You’ve probably heard about customer touchpoint mapping and wondered what the buzz is all about. It’s because they hold the key to more sales and brand loyalty.
Retailers using touchpoints have developed a more complete picture of their customers’ journey. Each touchpoint is an interaction that customers have with the brand.
A touchpoint can influence a customer’s decision to purchase or cause them to turn away. So, the only way you can improve these interactions is to understand what they are and where they take place. Without this information, you won’t be able to measure the impact that your brand has on potential and repeat customers.
The easiest way to begin the identification process is to separate your touchpoints into three phases:
- Before Purchase
- During Purchase
- After Purchase
These will help you stay focused. Plus, they take you out of your role as retailer and put you in your customer’s shoes.
Get Every Department Involved
Your customers interact with every aspect of your business. And, depending upon their experiences, they may interact more than others, usually if they have a problem with products or services.
Each area of your business has a list of touchpoints. Let’s look at these in a little more detail.
Marketing touches each phase of the customer experience. Whether it’s social media or direct mailers, these customer touchpoints may be brief yet significant. Most of your brand’s first impressions come from your marketing efforts.
Make a list of all your marketing activities. Then, look at all of the other connections your brand may make that are outside of these efforts, such as online reviews and word of mouth. These are considered passive advertising but have a huge effect on your business. Packaging and delivery are also considered touchpoints, as well as emails, texts, and surveys for after the sale.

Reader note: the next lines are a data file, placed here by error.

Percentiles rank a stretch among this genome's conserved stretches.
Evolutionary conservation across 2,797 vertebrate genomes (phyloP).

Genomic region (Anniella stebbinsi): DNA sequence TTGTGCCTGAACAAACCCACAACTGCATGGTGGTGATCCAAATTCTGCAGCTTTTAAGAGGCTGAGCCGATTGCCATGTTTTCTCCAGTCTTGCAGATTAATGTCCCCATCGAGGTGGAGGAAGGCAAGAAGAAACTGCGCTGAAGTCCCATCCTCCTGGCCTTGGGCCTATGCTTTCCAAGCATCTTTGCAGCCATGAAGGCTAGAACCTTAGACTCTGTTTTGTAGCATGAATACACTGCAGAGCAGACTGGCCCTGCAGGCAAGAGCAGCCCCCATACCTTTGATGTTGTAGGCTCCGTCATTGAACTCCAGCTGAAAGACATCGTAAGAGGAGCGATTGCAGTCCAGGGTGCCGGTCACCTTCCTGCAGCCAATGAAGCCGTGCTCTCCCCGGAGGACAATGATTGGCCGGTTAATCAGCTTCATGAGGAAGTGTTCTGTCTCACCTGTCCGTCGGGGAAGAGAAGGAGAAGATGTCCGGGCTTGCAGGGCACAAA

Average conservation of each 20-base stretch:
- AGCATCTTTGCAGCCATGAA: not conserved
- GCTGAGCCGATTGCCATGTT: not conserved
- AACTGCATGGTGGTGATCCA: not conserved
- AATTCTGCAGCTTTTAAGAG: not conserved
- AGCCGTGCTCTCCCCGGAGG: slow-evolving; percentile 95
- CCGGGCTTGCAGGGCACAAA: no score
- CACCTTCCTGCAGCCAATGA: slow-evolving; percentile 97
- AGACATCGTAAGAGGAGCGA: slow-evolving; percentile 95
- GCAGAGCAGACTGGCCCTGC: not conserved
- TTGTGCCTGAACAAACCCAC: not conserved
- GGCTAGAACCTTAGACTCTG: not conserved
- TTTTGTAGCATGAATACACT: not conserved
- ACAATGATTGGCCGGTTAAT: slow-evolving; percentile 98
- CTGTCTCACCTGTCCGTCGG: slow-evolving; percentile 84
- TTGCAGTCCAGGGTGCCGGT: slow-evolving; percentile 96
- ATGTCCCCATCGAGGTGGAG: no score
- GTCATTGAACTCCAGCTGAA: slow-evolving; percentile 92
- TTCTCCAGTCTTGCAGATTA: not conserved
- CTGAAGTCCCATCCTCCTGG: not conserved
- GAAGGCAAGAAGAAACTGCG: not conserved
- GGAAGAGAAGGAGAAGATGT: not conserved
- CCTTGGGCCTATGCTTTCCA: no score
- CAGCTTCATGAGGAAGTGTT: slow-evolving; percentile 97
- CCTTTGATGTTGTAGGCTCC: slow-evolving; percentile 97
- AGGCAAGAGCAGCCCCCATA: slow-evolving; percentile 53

Great customer service depends upon operational excellence. During the customer’s purchase, this area of your business contributes to product availability, showroom atmosphere, and storefront visibility. Make a list of every aspect of your operations that touch upon the customer experience. Once you have your list, you’ll be able to understand how your warehouse and vendors affect your products and services.
Sales will provide some amazing insight into how you can improve upon what customers are really looking for. Employees are part of every phase of the customer experience. They have a direct impact upon the customer experience, so your list should be filled with every interaction they make. These can be in-person, over the phone or through virtual connections, such as email or social media. Improvements to these touchpoints may involve training or empowering them to make the sale.
Now that you have your list, it’s time make a touchpoint map. The map places touchpoints along each phase to build a timeline—called the customer journey. You should be able to differentiate touchpoints by order of importance, as well as place them within categories that describe which ones need the most improvements. Some touchpoints occur early in the decision-making process or have more influence on customers than others.
Customer touchpoint mapping is important because it outlines your customer journey. It also helps you visualize how to improve every possible experience they may have with your brand.